Advertising by HP spokesman Douglas Vaughan
The re-manufactured cartridges provide customers with more options, \"said Pacard,\" The choice is good.
But he added, \"At the end of the day, the quality you will get from refills or remanufactured cartridges is very low compared to what you get from HP. \'\' Mr.
Vaughan says his company\'s ink is better, and the print head and other parts of cartridges are not designed for reuse. Hewlett-
Packard provides \"take-out service\" for customers\"
Background program for all cartridges.
Sir, the company pays the freight but does not pay for the returned cartridges and does not reuse or refill the cartridgesVaughan said.
Instead, they are broken down into their constituent materials, and about 65% of them can be recycled.
Paying for the cartridges could put the company on antitrust charges of re-manufacturersVaughan said.
But unlike Hewlett
Packard, he said, could no longer guarantee that the returned cartridges would be recycled and not thrown away.
\"There is no endless life for a cartridge,\" he said . \"
\"If a large part of them go to the landfill because it is not reusable, it may make me think twice about whether I want to contribute to this.
\"The cartridge remanufacturer raises objections to these claims regarding quality and degree of recovery.
Ian Elliott, senior vice president of Nu-
Kote International is a large restructuring company based in Ky Basil.
He said the cartridges his company remanufactured were tested on the printer and were fully assured.
He acknowledged that the company had thrown away many cartridges that could not be resold, but said that the company now threw away 10 to 15% cartridges and was working to reduce that number to zero.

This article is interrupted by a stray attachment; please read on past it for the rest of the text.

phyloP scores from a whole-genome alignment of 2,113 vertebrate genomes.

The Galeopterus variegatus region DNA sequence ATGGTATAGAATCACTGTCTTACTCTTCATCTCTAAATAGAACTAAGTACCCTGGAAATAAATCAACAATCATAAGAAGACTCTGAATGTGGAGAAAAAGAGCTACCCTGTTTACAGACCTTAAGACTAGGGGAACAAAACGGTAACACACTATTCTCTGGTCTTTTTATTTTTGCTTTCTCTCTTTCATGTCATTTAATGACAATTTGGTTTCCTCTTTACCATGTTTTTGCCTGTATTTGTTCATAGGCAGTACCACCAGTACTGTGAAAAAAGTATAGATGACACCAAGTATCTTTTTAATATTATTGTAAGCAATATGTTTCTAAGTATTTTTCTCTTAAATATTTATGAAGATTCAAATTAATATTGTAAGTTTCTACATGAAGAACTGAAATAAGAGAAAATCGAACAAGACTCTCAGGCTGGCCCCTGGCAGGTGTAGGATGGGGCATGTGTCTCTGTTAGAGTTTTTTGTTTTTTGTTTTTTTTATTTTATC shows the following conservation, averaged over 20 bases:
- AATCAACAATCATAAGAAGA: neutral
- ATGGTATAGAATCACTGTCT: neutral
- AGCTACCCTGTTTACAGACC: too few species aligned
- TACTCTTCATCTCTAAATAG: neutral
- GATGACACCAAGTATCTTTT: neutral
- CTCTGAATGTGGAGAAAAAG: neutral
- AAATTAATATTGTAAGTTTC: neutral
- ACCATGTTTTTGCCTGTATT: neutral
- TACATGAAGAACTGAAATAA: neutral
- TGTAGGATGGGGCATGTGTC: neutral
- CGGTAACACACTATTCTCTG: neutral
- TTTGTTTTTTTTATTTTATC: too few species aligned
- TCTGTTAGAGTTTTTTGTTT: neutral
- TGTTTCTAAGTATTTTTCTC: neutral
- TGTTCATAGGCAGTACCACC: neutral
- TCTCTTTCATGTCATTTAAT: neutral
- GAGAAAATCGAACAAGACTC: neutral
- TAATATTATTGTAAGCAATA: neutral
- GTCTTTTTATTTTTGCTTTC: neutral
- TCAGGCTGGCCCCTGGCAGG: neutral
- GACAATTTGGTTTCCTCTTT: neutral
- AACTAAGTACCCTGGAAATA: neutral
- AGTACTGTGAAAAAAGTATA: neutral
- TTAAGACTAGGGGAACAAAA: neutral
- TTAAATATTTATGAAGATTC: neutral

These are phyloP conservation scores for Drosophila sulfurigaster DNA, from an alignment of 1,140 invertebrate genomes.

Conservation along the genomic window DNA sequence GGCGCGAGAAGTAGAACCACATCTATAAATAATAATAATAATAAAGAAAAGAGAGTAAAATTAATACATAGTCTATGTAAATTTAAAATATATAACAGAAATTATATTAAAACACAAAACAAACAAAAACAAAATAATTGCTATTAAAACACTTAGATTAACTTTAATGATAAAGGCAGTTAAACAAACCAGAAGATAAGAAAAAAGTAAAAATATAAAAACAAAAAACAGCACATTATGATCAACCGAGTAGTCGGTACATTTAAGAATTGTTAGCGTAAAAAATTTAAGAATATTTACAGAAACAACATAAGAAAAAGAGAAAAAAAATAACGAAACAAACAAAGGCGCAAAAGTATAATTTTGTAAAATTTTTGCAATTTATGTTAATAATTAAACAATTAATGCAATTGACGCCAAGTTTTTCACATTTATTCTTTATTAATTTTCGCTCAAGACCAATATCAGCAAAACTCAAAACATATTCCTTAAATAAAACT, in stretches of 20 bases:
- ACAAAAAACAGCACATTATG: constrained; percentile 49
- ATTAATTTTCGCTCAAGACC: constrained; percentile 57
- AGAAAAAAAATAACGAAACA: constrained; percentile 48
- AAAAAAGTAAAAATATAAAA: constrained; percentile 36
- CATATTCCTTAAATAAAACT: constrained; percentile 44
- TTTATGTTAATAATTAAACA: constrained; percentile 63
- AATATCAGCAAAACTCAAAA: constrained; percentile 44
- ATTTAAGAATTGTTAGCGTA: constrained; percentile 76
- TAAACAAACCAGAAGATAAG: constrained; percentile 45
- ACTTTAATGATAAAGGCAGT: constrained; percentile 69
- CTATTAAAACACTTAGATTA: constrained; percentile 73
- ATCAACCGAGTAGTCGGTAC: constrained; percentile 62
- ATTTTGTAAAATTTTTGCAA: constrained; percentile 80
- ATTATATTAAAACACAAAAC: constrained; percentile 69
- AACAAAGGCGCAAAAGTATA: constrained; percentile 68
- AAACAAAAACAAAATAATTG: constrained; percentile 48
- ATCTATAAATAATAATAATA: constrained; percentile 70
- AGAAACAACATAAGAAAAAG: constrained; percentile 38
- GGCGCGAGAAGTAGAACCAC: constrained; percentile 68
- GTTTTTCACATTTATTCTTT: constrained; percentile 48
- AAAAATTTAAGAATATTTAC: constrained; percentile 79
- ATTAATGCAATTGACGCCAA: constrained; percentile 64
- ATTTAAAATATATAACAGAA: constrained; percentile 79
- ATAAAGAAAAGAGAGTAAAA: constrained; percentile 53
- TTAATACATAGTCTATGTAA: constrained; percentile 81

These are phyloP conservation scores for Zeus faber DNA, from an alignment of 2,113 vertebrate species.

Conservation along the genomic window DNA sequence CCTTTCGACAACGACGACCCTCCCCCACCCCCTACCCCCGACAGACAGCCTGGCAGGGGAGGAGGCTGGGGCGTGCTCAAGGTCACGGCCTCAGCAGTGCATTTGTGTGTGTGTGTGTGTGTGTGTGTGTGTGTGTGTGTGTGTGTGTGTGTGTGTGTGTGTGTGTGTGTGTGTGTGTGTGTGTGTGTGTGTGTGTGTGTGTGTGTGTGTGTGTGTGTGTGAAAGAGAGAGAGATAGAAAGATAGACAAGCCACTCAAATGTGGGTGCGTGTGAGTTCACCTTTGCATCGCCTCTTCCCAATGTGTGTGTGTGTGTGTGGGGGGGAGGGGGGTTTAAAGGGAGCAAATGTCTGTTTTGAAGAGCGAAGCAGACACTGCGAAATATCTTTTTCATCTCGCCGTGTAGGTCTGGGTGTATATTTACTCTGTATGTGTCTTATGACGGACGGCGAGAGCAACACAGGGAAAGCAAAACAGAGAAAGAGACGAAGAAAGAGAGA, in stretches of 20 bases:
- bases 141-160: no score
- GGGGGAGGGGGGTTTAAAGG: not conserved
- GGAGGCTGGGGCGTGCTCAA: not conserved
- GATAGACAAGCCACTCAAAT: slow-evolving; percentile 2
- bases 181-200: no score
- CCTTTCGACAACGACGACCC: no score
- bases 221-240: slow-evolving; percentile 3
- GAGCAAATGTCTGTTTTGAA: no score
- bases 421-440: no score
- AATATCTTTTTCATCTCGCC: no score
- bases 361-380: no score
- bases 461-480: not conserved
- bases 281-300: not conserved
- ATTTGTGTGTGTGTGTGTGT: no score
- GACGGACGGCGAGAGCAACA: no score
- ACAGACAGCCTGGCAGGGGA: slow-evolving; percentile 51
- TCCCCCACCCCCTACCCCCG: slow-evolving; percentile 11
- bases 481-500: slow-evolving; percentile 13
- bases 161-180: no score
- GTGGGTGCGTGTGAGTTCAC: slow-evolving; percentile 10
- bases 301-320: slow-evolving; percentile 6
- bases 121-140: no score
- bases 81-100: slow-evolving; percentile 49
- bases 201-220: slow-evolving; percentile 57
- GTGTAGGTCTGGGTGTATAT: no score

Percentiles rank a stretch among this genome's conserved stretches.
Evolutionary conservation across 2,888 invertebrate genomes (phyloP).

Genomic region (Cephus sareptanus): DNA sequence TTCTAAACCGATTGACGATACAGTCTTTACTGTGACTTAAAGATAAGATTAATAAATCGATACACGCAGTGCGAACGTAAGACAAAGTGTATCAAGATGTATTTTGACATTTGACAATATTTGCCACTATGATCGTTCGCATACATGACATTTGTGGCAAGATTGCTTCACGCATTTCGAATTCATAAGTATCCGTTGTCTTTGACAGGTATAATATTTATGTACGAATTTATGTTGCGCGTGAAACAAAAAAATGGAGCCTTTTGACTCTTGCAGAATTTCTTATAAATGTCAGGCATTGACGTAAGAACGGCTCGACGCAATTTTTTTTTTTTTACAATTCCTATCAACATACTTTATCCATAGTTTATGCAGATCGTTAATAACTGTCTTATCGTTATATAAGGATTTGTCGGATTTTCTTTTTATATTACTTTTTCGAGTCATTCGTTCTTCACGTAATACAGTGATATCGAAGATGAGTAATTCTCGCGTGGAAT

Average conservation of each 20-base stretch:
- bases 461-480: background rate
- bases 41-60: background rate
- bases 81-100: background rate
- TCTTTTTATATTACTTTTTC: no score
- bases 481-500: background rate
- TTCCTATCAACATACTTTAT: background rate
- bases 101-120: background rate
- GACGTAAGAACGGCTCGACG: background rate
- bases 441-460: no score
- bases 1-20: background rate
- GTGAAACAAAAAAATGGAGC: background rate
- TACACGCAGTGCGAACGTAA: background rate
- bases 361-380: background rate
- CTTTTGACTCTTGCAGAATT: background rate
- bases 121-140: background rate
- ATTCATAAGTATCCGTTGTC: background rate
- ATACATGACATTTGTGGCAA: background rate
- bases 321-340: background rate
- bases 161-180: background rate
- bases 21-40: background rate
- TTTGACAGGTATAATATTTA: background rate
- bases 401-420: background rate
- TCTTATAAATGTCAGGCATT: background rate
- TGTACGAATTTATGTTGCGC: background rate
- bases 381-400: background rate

For example, it is now working with a company that can grind unused cartridges and turn them into plastic wheels for trash cans.
Most people who donate cartridges for recycling projects may not know that they are handing over materials that bring huge profits to emerging industries-
Products that are generally not popular with the original manufacturer of cartridges.
As the project director of the grass-roots recycling network, David Wood launched a campaign to reduce waste, saying, \"in these emerging recycling sectors, better accountability is needed for what happens to materials.
\"But almost all recycling is good recycling, sir.
Wood said, especially when
The impact of discarded cartridges on the environment is unknown.
The more things we can transfer from landfill, the better, he said.
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A version of this article appears on the July 18, 2002 print edition with the title: plastic gold: recyclers find profits in printer cartridges.